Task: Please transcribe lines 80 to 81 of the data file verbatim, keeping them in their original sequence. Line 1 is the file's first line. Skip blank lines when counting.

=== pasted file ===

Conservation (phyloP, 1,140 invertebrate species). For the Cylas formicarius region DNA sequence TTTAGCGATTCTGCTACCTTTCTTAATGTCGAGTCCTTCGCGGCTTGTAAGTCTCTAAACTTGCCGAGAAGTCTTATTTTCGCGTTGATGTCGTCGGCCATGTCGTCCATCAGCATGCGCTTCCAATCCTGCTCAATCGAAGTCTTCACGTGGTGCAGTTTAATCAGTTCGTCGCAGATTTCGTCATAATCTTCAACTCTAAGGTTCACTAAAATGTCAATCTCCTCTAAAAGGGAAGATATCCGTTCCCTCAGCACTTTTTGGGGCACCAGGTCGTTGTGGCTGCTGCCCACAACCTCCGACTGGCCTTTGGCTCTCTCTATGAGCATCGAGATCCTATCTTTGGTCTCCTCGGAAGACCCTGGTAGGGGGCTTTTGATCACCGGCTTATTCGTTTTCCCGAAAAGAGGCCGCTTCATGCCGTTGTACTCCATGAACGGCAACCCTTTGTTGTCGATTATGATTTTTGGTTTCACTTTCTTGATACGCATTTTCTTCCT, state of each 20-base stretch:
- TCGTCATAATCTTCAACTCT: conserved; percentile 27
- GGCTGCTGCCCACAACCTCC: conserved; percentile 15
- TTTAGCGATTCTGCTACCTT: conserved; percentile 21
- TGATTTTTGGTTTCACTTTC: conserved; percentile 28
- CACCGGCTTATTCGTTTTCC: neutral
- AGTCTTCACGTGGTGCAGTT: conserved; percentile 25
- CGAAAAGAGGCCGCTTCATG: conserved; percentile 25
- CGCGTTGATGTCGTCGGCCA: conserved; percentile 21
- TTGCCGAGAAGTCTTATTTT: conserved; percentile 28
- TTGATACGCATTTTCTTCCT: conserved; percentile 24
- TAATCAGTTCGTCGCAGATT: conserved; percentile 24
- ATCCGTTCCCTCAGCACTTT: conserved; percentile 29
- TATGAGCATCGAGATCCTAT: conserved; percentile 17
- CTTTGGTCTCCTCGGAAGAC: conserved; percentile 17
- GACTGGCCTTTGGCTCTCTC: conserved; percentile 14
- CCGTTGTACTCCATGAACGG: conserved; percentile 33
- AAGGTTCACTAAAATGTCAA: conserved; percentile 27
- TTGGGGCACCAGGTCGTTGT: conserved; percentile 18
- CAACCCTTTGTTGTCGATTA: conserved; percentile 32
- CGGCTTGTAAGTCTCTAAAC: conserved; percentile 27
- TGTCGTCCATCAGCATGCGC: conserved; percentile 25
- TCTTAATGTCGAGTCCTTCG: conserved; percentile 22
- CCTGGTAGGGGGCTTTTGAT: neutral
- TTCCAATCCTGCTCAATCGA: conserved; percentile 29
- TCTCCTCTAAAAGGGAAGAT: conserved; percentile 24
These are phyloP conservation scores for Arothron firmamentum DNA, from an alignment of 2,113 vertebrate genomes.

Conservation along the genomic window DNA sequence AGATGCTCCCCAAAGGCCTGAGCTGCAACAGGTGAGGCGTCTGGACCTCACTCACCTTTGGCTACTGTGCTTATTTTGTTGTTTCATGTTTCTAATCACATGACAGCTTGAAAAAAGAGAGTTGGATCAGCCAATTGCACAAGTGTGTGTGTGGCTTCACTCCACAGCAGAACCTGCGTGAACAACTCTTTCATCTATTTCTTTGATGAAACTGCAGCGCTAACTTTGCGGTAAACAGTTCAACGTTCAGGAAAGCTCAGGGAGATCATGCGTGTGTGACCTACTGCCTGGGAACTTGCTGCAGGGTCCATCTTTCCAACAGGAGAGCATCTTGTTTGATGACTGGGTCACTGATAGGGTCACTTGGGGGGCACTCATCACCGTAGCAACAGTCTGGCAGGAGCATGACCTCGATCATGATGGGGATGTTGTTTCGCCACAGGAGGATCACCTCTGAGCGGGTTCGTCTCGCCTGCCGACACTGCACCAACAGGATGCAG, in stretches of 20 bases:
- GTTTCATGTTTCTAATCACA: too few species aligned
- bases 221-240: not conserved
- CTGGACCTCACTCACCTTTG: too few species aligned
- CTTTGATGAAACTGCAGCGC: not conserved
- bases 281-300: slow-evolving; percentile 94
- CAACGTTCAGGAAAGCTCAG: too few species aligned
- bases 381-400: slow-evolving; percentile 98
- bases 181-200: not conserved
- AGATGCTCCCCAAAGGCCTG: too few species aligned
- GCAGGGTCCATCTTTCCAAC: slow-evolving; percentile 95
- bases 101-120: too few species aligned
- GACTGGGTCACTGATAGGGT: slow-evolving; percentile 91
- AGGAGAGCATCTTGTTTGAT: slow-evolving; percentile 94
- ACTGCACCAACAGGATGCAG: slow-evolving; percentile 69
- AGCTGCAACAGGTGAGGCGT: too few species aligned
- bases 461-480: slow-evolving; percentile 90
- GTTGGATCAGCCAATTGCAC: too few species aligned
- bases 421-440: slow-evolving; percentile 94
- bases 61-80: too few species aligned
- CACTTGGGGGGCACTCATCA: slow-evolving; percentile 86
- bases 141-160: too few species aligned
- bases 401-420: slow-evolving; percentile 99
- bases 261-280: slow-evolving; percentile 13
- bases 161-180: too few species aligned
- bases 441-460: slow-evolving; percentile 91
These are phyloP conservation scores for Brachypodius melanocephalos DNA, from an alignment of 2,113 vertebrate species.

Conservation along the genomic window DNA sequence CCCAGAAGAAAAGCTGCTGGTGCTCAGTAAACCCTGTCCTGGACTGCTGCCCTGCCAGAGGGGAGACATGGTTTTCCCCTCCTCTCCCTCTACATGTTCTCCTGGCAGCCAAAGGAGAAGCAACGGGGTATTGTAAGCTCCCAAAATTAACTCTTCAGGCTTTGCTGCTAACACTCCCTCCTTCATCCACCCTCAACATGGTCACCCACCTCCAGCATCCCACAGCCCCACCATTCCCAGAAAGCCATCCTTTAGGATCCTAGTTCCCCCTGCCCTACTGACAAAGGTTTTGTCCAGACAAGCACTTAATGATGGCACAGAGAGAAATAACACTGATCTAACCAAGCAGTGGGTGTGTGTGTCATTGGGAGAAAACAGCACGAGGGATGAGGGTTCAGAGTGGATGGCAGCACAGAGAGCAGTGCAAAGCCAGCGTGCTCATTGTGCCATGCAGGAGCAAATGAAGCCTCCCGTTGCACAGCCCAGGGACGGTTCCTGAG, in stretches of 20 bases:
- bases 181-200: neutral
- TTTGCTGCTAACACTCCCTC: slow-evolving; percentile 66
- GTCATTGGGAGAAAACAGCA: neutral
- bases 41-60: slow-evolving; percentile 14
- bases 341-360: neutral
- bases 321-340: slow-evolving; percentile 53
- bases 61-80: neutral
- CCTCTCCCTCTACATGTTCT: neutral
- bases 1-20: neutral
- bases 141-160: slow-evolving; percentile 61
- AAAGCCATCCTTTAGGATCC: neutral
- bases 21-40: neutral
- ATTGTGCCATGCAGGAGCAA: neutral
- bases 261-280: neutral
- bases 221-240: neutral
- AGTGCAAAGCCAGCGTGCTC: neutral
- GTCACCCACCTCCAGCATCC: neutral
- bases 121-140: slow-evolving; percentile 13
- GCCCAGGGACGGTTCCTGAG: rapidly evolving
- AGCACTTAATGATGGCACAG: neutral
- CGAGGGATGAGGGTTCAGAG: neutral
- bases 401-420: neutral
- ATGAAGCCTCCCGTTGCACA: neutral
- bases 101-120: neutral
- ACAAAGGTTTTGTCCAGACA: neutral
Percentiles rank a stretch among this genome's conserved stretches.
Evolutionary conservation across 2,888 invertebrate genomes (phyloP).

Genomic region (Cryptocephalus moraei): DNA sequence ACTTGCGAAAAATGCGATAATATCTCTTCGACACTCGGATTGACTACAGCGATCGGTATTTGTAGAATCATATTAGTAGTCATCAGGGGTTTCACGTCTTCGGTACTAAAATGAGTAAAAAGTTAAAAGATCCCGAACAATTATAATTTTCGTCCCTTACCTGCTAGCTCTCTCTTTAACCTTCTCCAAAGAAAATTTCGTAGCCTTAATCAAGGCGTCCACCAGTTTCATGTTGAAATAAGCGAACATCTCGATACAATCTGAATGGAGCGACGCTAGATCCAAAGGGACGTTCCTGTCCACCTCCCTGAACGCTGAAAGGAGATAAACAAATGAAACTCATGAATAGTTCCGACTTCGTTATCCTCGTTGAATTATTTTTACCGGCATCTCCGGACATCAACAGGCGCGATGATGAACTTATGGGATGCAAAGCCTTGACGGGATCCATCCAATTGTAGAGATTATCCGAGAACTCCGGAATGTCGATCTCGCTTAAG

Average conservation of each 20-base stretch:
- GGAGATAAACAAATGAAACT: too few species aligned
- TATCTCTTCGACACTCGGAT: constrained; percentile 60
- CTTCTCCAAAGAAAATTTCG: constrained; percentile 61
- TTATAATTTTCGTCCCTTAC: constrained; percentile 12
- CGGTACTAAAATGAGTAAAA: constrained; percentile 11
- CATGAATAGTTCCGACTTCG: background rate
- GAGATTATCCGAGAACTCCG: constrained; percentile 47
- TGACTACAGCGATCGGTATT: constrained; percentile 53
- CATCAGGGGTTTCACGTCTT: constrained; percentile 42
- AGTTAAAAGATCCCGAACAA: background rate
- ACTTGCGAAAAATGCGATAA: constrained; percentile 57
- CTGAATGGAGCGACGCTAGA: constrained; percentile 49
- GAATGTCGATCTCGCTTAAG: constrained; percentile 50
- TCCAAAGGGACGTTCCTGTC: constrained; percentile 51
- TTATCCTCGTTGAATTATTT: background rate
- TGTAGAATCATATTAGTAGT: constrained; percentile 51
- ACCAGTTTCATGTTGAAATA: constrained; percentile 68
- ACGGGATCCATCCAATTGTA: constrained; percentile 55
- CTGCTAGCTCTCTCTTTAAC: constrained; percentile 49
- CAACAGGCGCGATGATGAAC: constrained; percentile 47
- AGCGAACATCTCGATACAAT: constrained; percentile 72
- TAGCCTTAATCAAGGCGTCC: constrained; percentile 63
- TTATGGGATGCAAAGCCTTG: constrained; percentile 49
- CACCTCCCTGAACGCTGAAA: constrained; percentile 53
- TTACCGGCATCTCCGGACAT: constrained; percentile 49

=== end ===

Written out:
- ACAAAGGTTTTGTCCAGACA: neutral
Percentiles rank a stretch among this genome's conserved stretches.